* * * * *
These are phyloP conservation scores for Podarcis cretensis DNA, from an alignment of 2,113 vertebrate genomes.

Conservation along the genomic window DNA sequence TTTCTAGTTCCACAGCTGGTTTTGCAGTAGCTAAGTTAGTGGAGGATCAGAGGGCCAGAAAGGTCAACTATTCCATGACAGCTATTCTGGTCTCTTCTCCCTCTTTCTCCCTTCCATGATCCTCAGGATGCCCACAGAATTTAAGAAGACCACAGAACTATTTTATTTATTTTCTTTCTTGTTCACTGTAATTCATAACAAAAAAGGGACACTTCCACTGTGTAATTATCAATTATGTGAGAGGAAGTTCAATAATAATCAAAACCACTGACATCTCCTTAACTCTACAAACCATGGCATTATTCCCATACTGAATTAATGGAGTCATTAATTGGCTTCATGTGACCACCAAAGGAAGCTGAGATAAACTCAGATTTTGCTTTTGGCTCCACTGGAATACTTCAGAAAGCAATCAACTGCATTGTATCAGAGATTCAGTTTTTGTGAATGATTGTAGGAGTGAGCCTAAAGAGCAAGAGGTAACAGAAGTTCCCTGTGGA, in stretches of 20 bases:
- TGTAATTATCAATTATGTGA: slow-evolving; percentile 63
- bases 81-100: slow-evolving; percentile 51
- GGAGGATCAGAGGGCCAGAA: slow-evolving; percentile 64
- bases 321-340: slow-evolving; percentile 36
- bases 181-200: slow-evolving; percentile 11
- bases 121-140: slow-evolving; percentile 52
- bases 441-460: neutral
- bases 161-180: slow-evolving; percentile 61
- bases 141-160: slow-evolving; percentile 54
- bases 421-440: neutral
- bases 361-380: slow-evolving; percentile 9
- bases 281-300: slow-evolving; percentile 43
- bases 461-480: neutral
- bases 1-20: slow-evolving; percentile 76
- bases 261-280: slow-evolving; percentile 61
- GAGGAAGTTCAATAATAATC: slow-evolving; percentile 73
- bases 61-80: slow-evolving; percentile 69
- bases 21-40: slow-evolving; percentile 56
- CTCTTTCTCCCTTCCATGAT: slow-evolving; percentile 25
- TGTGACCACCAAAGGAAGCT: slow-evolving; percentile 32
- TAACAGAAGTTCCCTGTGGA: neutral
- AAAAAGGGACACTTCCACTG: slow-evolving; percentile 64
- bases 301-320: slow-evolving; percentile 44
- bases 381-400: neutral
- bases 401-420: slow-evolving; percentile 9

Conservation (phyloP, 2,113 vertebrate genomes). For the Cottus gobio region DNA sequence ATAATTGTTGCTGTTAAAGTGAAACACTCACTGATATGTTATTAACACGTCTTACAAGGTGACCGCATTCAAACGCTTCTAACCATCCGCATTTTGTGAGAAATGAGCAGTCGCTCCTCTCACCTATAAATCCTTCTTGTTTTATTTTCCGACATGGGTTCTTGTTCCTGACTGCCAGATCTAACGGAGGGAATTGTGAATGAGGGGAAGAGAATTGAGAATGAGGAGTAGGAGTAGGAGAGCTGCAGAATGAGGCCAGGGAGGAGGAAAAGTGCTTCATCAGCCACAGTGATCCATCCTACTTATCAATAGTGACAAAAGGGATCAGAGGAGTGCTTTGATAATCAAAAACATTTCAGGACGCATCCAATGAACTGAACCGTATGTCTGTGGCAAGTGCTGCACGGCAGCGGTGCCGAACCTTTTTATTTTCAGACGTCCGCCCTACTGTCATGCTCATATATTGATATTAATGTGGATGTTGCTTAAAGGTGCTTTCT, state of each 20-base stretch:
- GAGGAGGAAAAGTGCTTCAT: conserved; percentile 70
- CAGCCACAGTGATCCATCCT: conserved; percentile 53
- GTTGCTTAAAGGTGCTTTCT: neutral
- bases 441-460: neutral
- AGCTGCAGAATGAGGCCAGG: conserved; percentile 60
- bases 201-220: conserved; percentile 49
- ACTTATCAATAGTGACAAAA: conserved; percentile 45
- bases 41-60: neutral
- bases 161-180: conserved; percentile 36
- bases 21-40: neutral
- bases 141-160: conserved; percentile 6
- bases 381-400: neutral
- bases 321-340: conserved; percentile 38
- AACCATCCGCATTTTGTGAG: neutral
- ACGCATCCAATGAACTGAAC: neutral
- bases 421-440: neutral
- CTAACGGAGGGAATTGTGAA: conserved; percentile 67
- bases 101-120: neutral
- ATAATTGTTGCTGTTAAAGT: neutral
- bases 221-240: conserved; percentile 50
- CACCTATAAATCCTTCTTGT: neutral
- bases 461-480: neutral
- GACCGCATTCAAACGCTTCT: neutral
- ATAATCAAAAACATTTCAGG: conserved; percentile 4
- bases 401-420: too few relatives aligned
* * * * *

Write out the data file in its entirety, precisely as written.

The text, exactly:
These are phyloP conservation scores for Podarcis cretensis DNA, from an alignment of 2,113 vertebrate genomes.

Conservation along the genomic window DNA sequence TTTCTAGTTCCACAGCTGGTTTTGCAGTAGCTAAGTTAGTGGAGGATCAGAGGGCCAGAAAGGTCAACTATTCCATGACAGCTATTCTGGTCTCTTCTCCCTCTTTCTCCCTTCCATGATCCTCAGGATGCCCACAGAATTTAAGAAGACCACAGAACTATTTTATTTATTTTCTTTCTTGTTCACTGTAATTCATAACAAAAAAGGGACACTTCCACTGTGTAATTATCAATTATGTGAGAGGAAGTTCAATAATAATCAAAACCACTGACATCTCCTTAACTCTACAAACCATGGCATTATTCCCATACTGAATTAATGGAGTCATTAATTGGCTTCATGTGACCACCAAAGGAAGCTGAGATAAACTCAGATTTTGCTTTTGGCTCCACTGGAATACTTCAGAAAGCAATCAACTGCATTGTATCAGAGATTCAGTTTTTGTGAATGATTGTAGGAGTGAGCCTAAAGAGCAAGAGGTAACAGAAGTTCCCTGTGGA, in stretches of 20 bases:
- TGTAATTATCAATTATGTGA: slow-evolving; percentile 63
- bases 81-100: slow-evolving; percentile 51
- GGAGGATCAGAGGGCCAGAA: slow-evolving; percentile 64
- bases 321-340: slow-evolving; percentile 36
- bases 181-200: slow-evolving; percentile 11
- bases 121-140: slow-evolving; percentile 52
- bases 441-460: neutral
- bases 161-180: slow-evolving; percentile 61
- bases 141-160: slow-evolving; percentile 54
- bases 421-440: neutral
- bases 361-380: slow-evolving; percentile 9
- bases 281-300: slow-evolving; percentile 43
- bases 461-480: neutral
- bases 1-20: slow-evolving; percentile 76
- bases 261-280: slow-evolving; percentile 61
- GAGGAAGTTCAATAATAATC: slow-evolving; percentile 73
- bases 61-80: slow-evolving; percentile 69
- bases 21-40: slow-evolving; percentile 56
- CTCTTTCTCCCTTCCATGAT: slow-evolving; percentile 25
- TGTGACCACCAAAGGAAGCT: slow-evolving; percentile 32
- TAACAGAAGTTCCCTGTGGA: neutral
- AAAAAGGGACACTTCCACTG: slow-evolving; percentile 64
- bases 301-320: slow-evolving; percentile 44
- bases 381-400: neutral
- bases 401-420: slow-evolving; percentile 9

Conservation (phyloP, 2,113 vertebrate genomes). For the Cottus gobio region DNA sequence ATAATTGTTGCTGTTAAAGTGAAACACTCACTGATATGTTATTAACACGTCTTACAAGGTGACCGCATTCAAACGCTTCTAACCATCCGCATTTTGTGAGAAATGAGCAGTCGCTCCTCTCACCTATAAATCCTTCTTGTTTTATTTTCCGACATGGGTTCTTGTTCCTGACTGCCAGATCTAACGGAGGGAATTGTGAATGAGGGGAAGAGAATTGAGAATGAGGAGTAGGAGTAGGAGAGCTGCAGAATGAGGCCAGGGAGGAGGAAAAGTGCTTCATCAGCCACAGTGATCCATCCTACTTATCAATAGTGACAAAAGGGATCAGAGGAGTGCTTTGATAATCAAAAACATTTCAGGACGCATCCAATGAACTGAACCGTATGTCTGTGGCAAGTGCTGCACGGCAGCGGTGCCGAACCTTTTTATTTTCAGACGTCCGCCCTACTGTCATGCTCATATATTGATATTAATGTGGATGTTGCTTAAAGGTGCTTTCT, state of each 20-base stretch:
- GAGGAGGAAAAGTGCTTCAT: conserved; percentile 70
- CAGCCACAGTGATCCATCCT: conserved; percentile 53
- GTTGCTTAAAGGTGCTTTCT: neutral
- bases 441-460: neutral
- AGCTGCAGAATGAGGCCAGG: conserved; percentile 60
- bases 201-220: conserved; percentile 49
- ACTTATCAATAGTGACAAAA: conserved; percentile 45
- bases 41-60: neutral
- bases 161-180: conserved; percentile 36
- bases 21-40: neutral
- bases 141-160: conserved; percentile 6
- bases 381-400: neutral
- bases 321-340: conserved; percentile 38
- AACCATCCGCATTTTGTGAG: neutral
- ACGCATCCAATGAACTGAAC: neutral
- bases 421-440: neutral
- CTAACGGAGGGAATTGTGAA: conserved; percentile 67
- bases 101-120: neutral
- ATAATTGTTGCTGTTAAAGT: neutral
- bases 221-240: conserved; percentile 50
- CACCTATAAATCCTTCTTGT: neutral
- bases 461-480: neutral
- GACCGCATTCAAACGCTTCT: neutral
- ATAATCAAAAACATTTCAGG: conserved; percentile 4
- bases 401-420: too few relatives aligned